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The Task is kind of a CTF task that I was given and I have no idea how to do this.

I had to crack a password on a zipfile and then crack the 3 hashes in the txt file within the zip file. I cracked the zip fine and I used ophcrack on the txt file and got 2 of the passwords but the last one didn't work:

AF21E9412415C6F1AAD3B435B51404EE:0043E2DE58E27650FAC7CEFBE2BA22BC

I ran hash-id and this was the result:

Possible Hashs:

[+] md5($pass.$salt) - Joomla

[+] SAM - (LM_hash:NT_hash)

According to hashcat example hashes it's mode 10 so I used the following command with rockyou.txt wordlist.

hashcat -m 10 crackthis.txt rockyou.txt

Which didn't result in anything.

I checked all MD5 modes it could be with

hashcat -h | grep MD5

and it gave me a big list and I'm not sure if doing all those modes it gives me would even work.

I don't know where to go from here.

There was no information given regarding possible passwords. Just crack the zip and then crack the hashes in the zip. No other information.

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    You settled on just one hash type when there were 2 options? And didn't even try the 2nd? Why?
    – schroeder
    Commented May 5 at 22:16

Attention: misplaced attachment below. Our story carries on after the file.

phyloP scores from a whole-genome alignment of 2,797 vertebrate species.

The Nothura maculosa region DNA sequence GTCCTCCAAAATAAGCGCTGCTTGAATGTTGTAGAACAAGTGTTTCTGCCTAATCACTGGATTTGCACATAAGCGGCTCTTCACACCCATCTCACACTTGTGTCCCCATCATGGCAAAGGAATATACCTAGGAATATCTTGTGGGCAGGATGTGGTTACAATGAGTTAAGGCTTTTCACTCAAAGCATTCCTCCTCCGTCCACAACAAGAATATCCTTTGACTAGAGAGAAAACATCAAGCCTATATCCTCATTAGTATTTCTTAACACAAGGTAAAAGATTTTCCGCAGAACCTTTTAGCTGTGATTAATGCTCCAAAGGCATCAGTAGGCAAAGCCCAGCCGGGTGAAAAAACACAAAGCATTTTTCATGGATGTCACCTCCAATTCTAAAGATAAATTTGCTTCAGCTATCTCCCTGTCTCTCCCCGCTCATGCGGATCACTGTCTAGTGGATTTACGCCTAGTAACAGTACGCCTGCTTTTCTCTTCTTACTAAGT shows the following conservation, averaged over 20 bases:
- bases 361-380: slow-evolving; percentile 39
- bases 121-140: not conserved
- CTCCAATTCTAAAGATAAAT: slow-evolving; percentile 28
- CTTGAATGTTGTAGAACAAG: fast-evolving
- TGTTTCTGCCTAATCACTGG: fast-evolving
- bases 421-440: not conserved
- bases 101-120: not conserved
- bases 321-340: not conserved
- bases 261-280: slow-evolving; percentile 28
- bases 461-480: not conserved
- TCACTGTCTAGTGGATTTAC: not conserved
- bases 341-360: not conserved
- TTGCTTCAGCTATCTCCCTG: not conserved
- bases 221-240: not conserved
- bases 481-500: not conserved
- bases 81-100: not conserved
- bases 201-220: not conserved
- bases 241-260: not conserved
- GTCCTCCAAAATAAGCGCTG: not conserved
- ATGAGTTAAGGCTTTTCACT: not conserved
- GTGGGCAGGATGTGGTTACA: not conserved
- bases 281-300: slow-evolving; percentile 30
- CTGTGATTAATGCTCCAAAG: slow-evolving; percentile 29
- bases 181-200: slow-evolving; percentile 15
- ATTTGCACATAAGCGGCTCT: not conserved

1 Answer 1

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This one is an LM:NTLM hash pair, how Windows stores them (the SAM). They're the "same" password, stored two different ways:

  • You can crack the first half as LM (hashcat mode 3000, case-insensitive backward-compatible storage)
  • or the second half as NTLM (hashcat mode 1000).

If you crack the first half first, you can use it as a base word to crack the second half (with potentially different case).

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    While I understand that the decision to close was necessary (because it's often impossible to tell the difference between synthetic passwords and real ones, a zero-tolerance policy is important), IMO this specific question was innocent. It was not about cracking the security of a specific system - it was an (understandably naive) inquiry about what kind of hash was presented, not about a specific system. As a compromise, if the hash had been obfuscated, the post could be rendered innocuous. Commented May 6 at 15:23
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    Yea I understand why it was closed. I wasn't really thinking about how this would look, I was just stuck on the task for a while and I asked question. I'll keep in mind the rules if I was to ask similar questions in the future. In regards to your answer it was correct. I just completely ignored the 2nd line of possible hashes and was thinking it was MD5. In the end I didn't even need to do it for the task as the teacher just wanted the results from Ophcrack and not the 3rd password.
    – Wrex
    Commented May 14 at 18:59

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